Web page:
S is for sleep, T is for tonsils…

I have always said that Mum instinct is very rarely wrong and that if you feel that something is amiss with your kid(s) you should act on it. I have been proven right before, twice, with health issues with my children, once when I put my foot down and pushed past a whole host of professionals telling me there was nothing wrong with my small son, when he needed help with his hearing, and then his sensory issues. I also pushed back when I was told that my worries over my daughter having recurrent tonsillitis and sleep issues, were overreacting and yet I was proved right.

I still doubt myself though. I don’t know if it’s my anxiety, that makes me think that I am overreacting and looking for things that aren’t there, and talking myself down, or if I just haven’t learned to trust my own gut when it comes to knowing my kids best.

When we were on holiday in France, at the end of the summer, I slept in the same room as the kids, because one of them wasn’t feeling that well. I happened to notice that my boy was showing some signs that were familliar to me, from when his sister had the same issues, and because of that and also my previous experience as an ENT nurse, I had a funny feeling that the boy may need his tonsils and his adenoids removing.

The thing is, he’s not sick, and if you looked at him, you wouldn’t think anything was amiss and I was honestly prepared for our much loved (because he has looked after my kids since M was not quite three and needed grommets) ENT surgeon to say that I was imagining things and that there was nothing wrong with him.

He listened when I explained my thoughts and then examined my boy.

When he said the words “those tonsils are ENORMOUS, they need to come out”. I felt both anxiety and relief.

You see, “those tonsils” are big, abnormally so, and when he lies down to go to sleep, they are pressing together, and are obstructing his airway. Quite badly, it seems. He explained that normally, big tonsils alone don’t necessarily mean there is a need for surgery, but what he could see was enlarged tonsils, with flat sides. This is a clear sign they are pressing against each other and obstructing his airway. This means when my boy is sleeping, he is not getting enough oxygen, and producing too much carbon dioxide, which means his is not getting the deep and much needed sleep he needs, because his body won’t let him, kind of it’s own way of stopping him not breathing, and it’s waking him up a lot. His adenoids are also enlarged and need to be removed. The surgeon wants it done rather urgently, so things have moved fast, and next week, my small boy goes in for another operation, this time a slightly riskier one, to have his adenoids and tonsils removed.

How did I know?

He snores, loudly, almost every night when he is asleep. We’ve joked about it, but it isn’t actually funny. He also sleeps in a position called “hyper extended” where his neck and head are sort of flexed and slightly arched. It’s another way the body tries to keep his airway clear. He also breath holds and gasps when he’s asleep, and his body wakes him up, he also gets very sweaty and restless. His breath smells, and he is constantly tired. Even when he seems to have a “good stretch” of nights of sleep, he is tired, and this is because his body isn’t getting the sleep it needs due to the obstruction. This means he is tired, ALL the time and life seems much harder when you are tired and things he struggles to handle (like his sensory issues) are made much worse. We all know that when we are tired, it’s hard to manage life, that’s what he’s dealing with all the time.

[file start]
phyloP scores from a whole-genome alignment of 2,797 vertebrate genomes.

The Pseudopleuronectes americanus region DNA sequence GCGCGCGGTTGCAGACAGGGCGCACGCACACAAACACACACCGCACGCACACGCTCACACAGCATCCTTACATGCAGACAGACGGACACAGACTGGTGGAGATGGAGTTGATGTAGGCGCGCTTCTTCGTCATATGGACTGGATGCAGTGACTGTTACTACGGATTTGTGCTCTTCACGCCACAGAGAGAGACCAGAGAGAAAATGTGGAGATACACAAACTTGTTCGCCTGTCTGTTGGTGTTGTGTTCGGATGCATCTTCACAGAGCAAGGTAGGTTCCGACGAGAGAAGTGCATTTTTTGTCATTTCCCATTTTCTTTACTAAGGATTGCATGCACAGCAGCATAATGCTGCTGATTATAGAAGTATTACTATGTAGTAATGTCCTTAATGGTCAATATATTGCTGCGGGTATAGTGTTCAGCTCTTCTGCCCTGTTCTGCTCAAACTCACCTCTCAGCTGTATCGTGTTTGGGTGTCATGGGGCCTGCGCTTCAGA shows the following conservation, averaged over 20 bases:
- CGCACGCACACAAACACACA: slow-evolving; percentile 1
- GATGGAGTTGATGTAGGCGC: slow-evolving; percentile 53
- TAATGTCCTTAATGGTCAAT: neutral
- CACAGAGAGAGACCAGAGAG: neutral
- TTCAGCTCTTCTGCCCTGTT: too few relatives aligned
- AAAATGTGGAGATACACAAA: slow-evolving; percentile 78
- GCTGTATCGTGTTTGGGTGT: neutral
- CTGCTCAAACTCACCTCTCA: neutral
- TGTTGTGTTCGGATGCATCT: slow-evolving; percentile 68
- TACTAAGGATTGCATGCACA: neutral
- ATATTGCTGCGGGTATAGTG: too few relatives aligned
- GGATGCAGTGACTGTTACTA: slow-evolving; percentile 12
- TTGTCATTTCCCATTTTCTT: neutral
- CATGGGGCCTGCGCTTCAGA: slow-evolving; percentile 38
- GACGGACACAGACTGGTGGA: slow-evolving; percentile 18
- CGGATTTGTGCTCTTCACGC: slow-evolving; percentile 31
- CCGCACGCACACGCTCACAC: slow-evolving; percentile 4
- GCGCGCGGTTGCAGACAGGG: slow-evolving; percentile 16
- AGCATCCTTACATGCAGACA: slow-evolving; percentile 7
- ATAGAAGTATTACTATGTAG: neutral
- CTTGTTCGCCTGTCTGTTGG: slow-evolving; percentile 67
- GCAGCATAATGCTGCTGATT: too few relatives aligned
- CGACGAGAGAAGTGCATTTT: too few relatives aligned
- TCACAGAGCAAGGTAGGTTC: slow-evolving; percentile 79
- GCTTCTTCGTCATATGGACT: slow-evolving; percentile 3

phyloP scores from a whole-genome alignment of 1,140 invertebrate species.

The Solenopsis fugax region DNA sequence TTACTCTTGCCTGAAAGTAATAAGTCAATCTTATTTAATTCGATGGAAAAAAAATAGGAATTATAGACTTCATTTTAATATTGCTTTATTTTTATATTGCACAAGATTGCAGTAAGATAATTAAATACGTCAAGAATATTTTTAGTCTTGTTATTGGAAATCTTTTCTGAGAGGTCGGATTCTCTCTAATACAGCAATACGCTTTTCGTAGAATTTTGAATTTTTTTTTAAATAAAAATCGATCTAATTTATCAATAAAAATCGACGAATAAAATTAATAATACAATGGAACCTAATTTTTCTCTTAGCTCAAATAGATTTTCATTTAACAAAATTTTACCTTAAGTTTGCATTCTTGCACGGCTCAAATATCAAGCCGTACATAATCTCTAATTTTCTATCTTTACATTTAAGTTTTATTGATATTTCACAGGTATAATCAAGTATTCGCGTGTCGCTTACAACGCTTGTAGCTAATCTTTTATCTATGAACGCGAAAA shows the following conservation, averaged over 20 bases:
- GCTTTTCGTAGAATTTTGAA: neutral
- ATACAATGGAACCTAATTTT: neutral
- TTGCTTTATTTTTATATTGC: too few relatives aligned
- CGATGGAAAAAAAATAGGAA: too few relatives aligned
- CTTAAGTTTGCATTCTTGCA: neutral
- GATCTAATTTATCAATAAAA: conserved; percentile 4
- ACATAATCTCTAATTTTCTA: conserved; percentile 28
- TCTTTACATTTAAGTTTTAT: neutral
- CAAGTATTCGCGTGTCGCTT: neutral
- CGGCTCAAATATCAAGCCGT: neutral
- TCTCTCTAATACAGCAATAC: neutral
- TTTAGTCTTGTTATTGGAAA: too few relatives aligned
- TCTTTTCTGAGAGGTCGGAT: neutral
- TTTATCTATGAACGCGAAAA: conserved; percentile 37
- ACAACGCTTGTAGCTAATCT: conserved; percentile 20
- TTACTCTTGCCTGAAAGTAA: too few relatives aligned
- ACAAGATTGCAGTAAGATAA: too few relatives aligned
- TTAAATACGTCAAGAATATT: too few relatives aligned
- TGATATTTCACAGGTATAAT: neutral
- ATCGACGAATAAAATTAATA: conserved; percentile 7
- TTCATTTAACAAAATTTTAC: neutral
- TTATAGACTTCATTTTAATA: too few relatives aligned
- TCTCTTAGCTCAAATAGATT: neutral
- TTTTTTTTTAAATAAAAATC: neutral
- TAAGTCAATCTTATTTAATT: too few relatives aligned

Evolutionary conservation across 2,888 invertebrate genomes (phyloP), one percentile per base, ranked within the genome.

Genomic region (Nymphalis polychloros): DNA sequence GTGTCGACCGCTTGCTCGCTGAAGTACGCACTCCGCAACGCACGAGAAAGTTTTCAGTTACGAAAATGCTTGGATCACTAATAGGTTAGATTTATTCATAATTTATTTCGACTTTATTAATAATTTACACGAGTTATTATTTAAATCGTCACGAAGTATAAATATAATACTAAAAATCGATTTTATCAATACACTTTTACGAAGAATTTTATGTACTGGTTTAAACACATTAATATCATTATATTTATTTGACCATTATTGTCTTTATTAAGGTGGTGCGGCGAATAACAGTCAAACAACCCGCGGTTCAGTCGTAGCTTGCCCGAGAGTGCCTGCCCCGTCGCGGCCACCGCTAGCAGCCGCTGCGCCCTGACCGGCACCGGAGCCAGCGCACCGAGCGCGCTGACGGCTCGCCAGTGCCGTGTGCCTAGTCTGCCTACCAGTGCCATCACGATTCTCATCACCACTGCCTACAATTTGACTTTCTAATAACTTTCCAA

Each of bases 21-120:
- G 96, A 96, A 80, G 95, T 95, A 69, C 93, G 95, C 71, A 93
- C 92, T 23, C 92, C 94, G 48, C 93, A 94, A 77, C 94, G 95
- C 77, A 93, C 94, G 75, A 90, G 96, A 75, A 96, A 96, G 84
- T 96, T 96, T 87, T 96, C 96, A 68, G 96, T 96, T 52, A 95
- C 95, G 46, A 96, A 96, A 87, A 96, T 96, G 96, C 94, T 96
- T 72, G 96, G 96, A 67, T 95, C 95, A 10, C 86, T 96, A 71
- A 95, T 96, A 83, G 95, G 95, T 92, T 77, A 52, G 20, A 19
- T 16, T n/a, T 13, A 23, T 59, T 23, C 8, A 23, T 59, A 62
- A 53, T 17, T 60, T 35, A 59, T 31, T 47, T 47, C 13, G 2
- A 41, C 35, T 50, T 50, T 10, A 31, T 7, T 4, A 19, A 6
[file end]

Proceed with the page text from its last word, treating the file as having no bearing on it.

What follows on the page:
These things as individual signs are not necessarily indicative of needing tonsils removed, but when you add them all together, they do make it a more likely option.

I am relieved. I knew something wasn’t right. I am glad we pushed and asked for help. I am also anxious. I am an ex nurse, I know all the “things that can go wrong” and also we did have a scare after Emily had her tonsils removed, where she had a bad bleed and had to be rushed back to hospital, to treat that. I am also anxious as to how he will cope, because his pain tolerance is quite low, due to his sensory issues. No mum willingly wants her child to struggle with pain and discomfort. I am also dreading that walk down the corridor to hand him over to strangers, kind, professional, compassionate strangers who will do their job and look after my child, but I can’t be there with him, and I have to watch him being put to sleep and then I need to walk away and leave him and wait whilst he has the operation that will hopefully bring him relief and better sleep. In the grand scheme of things, my nurse brain tells me it will be ok, and when I worked in surgical ENT we performed many of the same procedures successfully and with no issues. It’s still not easy though and I am him mum and it’s part and parcel of that to feel worried.

So, another notch in the wall that is our sleep journey, and perhaps yet another answer to why this past 18 months have been so awful for him sleep and behaviour wise. I know for his sister, having her tonsils out made the world of difference and she is so much healthier and happier and sleeps well without them, and this has to be done, and it will benefit him.

Maybe one day, I’ll also start trusting my gut more like I tell other mum’s to do, frequently.

They don’t tell you about this stuff in the parenting books, do they?


Posted in Family Life and Parenting, Health, Sensory Processing Disorder and tagged adenoidtonsillectomy, chronic sleep issues, ENT, Pediatric ENT, sleep apnea, sleep apnoea, sleep issues, tonsillectomy.